Tim Hardaway Jr. called a ref, who slipped on the baseline, safe rather than contest Serge Ibaka‘s 3-pointer. Perfection!

Luc Mbah a Moute sets modern record at +57 in Rockets’ win over Nuggets

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Luc Mbah a Moute is a quietly good player.

He’s an effective and versatile defender. Offensively, he shoots 3-pointers well enough to score efficiently and spread the floor. Most of all, the 31-year-old just understands how to play and plays within himself. His teams tend to perform better when he’s on the floor.

That’s an understatement for Wednesday night.

In a 125-95 win, the Rockets outscored the Nuggets by a whopping 57 points in Mbah a Moute’s 26 minutes. That’s the best single-game plus-minus in the Basketball-Reference database, which dates back to the 2000-01 season. It tops Joe Smith’s +52 in a 2001 Timberwolves win over the Bulls, a 53-point game that also produced a +50 for Wally Szczerbiak and +48 for Terrell Brandon.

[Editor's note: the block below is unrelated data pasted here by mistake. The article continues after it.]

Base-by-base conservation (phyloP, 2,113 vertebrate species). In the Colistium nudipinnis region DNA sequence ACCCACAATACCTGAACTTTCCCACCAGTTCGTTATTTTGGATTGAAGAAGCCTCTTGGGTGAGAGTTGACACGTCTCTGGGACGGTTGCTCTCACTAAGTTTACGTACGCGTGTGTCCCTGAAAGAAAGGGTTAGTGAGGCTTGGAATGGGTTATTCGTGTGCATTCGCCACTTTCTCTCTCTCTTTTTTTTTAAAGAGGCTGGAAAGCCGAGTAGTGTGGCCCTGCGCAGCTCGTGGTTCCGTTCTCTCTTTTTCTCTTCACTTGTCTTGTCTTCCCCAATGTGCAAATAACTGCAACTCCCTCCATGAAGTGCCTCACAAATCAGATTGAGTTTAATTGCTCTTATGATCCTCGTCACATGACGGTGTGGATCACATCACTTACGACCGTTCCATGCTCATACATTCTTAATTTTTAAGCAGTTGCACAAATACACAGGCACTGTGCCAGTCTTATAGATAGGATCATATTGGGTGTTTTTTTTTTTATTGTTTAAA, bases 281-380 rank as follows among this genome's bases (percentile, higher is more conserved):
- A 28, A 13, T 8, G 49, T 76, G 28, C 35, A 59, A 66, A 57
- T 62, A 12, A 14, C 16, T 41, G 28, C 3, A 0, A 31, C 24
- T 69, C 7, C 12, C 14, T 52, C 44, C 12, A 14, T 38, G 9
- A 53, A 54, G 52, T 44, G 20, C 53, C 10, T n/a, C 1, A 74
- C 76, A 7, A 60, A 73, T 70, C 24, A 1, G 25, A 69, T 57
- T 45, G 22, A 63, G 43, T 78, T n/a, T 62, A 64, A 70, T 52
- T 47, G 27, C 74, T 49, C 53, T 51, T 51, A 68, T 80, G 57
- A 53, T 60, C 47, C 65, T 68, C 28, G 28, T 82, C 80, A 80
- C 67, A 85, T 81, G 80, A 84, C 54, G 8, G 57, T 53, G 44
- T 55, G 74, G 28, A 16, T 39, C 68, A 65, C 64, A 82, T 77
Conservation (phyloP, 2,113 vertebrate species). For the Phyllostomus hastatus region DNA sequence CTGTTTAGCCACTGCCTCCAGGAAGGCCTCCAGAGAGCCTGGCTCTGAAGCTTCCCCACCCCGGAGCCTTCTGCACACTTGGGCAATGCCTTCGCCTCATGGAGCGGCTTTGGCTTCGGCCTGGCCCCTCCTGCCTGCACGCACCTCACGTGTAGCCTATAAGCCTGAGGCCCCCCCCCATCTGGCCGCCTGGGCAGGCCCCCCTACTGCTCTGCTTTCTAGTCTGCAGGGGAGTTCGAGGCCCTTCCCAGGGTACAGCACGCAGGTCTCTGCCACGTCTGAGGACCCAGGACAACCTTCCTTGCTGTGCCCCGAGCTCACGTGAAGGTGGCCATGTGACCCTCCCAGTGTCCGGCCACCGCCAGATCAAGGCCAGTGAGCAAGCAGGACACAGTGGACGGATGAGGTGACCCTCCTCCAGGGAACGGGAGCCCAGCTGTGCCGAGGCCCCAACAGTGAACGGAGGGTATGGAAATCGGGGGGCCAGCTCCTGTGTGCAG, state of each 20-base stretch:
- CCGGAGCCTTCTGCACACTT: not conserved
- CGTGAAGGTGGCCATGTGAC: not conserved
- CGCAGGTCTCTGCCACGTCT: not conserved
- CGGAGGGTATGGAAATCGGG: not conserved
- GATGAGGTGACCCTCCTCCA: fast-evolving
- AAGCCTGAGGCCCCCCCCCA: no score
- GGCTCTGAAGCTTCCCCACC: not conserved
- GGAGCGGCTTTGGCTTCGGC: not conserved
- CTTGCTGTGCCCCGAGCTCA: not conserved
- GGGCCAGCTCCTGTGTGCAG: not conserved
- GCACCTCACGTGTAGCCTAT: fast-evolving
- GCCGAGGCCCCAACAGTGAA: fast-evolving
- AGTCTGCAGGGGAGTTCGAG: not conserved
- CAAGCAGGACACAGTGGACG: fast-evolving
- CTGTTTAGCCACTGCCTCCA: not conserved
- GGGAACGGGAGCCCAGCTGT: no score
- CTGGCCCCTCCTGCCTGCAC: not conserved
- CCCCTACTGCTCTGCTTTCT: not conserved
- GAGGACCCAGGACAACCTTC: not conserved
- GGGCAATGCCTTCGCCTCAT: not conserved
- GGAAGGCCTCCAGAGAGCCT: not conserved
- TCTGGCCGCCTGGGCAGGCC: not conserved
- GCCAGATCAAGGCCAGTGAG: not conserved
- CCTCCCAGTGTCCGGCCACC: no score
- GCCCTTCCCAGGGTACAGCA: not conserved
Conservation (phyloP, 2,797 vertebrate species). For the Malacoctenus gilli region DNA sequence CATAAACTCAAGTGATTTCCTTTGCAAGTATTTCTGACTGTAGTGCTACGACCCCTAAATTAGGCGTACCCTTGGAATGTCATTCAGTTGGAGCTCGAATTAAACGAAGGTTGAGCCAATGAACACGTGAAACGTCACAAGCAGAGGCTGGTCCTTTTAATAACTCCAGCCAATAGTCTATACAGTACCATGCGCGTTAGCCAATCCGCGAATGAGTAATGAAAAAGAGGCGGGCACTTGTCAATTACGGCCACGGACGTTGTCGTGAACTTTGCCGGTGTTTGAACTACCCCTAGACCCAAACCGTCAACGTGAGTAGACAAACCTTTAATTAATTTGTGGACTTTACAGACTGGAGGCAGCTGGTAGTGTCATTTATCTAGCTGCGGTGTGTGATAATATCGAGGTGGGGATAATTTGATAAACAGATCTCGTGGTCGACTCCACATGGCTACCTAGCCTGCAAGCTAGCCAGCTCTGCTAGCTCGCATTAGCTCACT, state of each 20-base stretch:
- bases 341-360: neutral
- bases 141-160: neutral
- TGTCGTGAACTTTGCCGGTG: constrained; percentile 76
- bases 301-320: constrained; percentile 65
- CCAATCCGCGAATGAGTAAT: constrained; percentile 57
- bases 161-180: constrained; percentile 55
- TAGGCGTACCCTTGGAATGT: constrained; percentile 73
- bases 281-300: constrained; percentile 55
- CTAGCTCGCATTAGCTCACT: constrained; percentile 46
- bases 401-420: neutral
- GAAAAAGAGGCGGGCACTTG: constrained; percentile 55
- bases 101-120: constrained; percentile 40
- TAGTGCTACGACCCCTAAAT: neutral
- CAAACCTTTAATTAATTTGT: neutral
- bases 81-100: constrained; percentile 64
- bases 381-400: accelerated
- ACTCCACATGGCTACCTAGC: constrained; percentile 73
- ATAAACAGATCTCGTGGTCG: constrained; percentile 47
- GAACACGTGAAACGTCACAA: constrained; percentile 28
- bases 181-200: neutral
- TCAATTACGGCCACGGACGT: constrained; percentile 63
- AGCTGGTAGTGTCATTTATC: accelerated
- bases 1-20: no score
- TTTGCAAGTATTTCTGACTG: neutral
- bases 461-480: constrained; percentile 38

Mbah a Moute’s traditional stat line was impressive, though not overly so: 13 points on 5-of-5 shooting with four rebounds, four steals and an assist. He played well, contributing to winning in all the small ways he often does, and the Rockets happened to play excellently around him.

Now, Mbah a Moute tops the leaderboard in single-game plus-minus since 2000-01: